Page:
The topic of municipal planning might not stir excitement, but its value is incalculable as Huntsville’s growth fuels housing demand.
Planning plays a significant role in current and future development, whether private or public. From parks and greenways to shopping centers and restaurants, each part of a project is scrutinized to ensure public and private benefits.
That scrutiny is particularly crucial when it comes to residential developments. With an estimated population of about 235,000 people, housing demand is higher than ever.
Over the past 10 years, the City added an average of 2,100 residential units per year. An additional 5,000 units – a mix of single-family homes and apartments – will be added in 2023. That may seem like a lot, but Huntsville’s Manager of Planning & Zoning Services Thomas Nunez said the City’s growth continues at a measured pace.
“At its base level, our residential growth is determined by land opportunities and the requests of the developer,” he said. “Planners use the tools we have available to evaluate those factors, and one of our best tools is our zoning ordinance.”
The zoning ordinance
The journey from an empty lot to a new home or apartment building is guided by a defined set of policies and procedures. Landowners have the right to develop their property however they wish if they meet the City’s stringent zoning and planning requirements as well as state and federal environmental guidelines.
“We have ordinances in place that address land acquisition and development, and if those guidelines are met, we can’t say a project is unfit for development,” Nunez said. “The City evaluates developments throughout the process.”
Within the zoning ordinance are numerous districts that protect both the property owner and adjacent residents. The most common residential districts are Residence 1 (single-family homes), Residence 2 (single-family attached) and Residence 2B (apartment buildings). The districts ensure the highest and best use of the property as well as contiguous zoning.
If a property owner disagrees with the zoning, they can apply for a rezoning via the City’s Planning Commission or zoning variance from the City’s Board of Zoning Adjustment, which meets monthly to consider requests.
Each new development proposal, whether its residential or commercial, is vetted on everything from location and zoning to safety, infrastructure needs and community impact.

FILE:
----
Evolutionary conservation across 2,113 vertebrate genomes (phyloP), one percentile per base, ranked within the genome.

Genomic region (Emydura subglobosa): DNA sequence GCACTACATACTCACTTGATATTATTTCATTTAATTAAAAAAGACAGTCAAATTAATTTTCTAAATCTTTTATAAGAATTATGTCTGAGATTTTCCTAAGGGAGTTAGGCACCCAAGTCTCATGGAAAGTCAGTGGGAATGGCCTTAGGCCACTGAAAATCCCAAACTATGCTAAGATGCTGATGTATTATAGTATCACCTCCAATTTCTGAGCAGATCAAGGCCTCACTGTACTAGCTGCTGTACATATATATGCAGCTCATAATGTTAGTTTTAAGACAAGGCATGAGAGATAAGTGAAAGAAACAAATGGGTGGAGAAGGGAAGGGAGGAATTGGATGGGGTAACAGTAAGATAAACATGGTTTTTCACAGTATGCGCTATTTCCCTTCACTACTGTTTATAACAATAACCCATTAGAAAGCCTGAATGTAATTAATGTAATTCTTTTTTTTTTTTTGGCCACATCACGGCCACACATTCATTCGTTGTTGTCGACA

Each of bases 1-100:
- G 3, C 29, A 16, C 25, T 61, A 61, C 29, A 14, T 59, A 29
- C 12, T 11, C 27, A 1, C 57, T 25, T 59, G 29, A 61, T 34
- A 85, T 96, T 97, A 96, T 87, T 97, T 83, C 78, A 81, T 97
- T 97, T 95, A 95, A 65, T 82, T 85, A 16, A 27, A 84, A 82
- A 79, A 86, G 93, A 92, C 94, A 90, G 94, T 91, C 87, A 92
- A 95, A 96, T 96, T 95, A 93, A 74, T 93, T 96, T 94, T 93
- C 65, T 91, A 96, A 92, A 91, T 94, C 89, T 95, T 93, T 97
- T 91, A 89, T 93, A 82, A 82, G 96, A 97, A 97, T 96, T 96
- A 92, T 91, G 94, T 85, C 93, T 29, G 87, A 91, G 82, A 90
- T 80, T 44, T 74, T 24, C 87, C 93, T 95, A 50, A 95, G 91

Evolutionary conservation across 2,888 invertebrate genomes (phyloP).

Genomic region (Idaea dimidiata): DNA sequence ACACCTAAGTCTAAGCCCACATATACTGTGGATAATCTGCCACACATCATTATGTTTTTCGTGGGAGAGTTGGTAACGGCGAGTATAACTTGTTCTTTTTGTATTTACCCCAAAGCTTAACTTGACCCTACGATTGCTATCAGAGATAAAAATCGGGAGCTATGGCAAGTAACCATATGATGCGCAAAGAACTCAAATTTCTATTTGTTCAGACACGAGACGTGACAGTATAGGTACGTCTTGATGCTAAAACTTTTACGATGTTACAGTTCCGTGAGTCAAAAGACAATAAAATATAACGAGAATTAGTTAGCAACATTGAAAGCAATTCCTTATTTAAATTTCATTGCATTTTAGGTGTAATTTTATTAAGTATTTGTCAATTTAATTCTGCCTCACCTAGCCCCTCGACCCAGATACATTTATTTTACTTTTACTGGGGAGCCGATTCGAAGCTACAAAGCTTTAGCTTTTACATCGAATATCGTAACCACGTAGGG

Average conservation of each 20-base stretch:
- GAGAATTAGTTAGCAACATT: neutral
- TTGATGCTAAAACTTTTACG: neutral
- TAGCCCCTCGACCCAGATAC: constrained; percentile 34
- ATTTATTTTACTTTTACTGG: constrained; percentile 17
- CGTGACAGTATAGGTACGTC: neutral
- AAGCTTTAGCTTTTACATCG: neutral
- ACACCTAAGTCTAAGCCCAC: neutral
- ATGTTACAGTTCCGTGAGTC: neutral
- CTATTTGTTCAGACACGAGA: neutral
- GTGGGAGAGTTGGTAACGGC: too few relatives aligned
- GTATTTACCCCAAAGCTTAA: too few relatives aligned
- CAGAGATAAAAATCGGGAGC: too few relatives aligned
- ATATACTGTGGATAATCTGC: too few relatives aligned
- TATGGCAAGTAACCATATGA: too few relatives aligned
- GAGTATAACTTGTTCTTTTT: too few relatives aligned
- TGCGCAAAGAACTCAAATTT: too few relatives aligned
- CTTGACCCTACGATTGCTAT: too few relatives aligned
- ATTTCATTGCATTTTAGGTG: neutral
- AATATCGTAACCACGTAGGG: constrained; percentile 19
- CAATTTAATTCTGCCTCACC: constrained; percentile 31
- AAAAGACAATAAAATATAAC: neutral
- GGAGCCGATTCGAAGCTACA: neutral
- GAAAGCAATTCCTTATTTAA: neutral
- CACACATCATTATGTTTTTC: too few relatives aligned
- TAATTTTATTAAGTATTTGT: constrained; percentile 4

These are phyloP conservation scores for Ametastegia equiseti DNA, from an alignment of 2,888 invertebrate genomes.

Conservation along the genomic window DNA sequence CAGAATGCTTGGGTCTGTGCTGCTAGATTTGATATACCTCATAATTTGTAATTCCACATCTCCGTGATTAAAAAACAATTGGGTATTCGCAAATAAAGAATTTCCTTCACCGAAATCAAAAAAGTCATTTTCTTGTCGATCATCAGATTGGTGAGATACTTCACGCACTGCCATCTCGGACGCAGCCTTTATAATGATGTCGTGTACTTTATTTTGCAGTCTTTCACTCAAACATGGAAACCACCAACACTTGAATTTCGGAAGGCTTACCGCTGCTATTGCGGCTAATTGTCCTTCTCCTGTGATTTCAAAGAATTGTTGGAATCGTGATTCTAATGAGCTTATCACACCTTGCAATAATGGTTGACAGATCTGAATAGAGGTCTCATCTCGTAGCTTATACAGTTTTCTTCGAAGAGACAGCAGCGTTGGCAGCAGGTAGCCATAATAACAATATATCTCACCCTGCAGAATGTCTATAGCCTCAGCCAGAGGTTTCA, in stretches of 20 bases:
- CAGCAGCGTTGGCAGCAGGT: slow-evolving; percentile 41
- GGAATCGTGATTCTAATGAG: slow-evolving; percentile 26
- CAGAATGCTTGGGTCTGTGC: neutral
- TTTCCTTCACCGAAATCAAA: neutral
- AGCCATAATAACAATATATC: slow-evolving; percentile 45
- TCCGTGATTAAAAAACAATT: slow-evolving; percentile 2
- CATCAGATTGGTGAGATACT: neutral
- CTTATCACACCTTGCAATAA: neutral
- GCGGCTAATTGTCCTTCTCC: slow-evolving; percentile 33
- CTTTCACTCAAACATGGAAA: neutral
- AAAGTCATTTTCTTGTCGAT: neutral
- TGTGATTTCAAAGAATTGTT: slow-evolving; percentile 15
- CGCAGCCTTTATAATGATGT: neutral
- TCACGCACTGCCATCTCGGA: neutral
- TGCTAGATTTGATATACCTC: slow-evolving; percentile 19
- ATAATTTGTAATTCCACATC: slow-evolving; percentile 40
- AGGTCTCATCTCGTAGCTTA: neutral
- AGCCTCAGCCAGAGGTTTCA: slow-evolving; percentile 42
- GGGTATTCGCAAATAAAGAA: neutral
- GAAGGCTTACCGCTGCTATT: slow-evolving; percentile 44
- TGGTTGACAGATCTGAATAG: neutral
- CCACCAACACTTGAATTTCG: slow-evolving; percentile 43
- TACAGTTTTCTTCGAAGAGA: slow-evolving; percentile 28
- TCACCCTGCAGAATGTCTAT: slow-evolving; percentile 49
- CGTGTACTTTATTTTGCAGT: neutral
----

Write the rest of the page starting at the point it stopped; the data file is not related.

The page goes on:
Development proposals are also guided by the Huntsville Planning Commission, which meets monthly to hear development requests, review the information and ask relevant questions. It’s also an opportunity for residents to learn more about a specific project and even meet with a developer.
Input from the Planning Commission as well as the public can mean the difference between a favorable or unfavorable recommendation.
Several other City departments, including Engineering, Traffic Engineering, Inspection, Water Pollution Control, Natural Resources and Legal, play a role in the issuance of a building permit – the final step in the process.
BIG Picture planning
Since its implementation in 2014, Huntsville’s master plan – The BIG Picture – has played a critical part in new residential developments. Madsen has described it as a living, breathing plan that adapts and bends with changing times.
To that end, a BIG Picture policy ensures zoning is not only consistent with, but supportive of, modern market-driven development. Dennis Madsen, Huntsville’s Manager of Urban & Long-Range Planning, said the City has updated its zoning in recent years to allow for a greater variety of housing options to meet market demands.
“The saying, ‘Our secret is out,’ has become like a broken record, but our growth over the past few years is certainly indicative of that,” he said. “The onus is on planners to ensure we grow in a way that doesn’t overwhelm our resources or infrastructure. We’ve been successful because we have the right checks and balances in place to ensure our growth is smart and sustainable.”
Visit The BIG Picture website to learn more about the City of Huntsville’s long-term planning goals.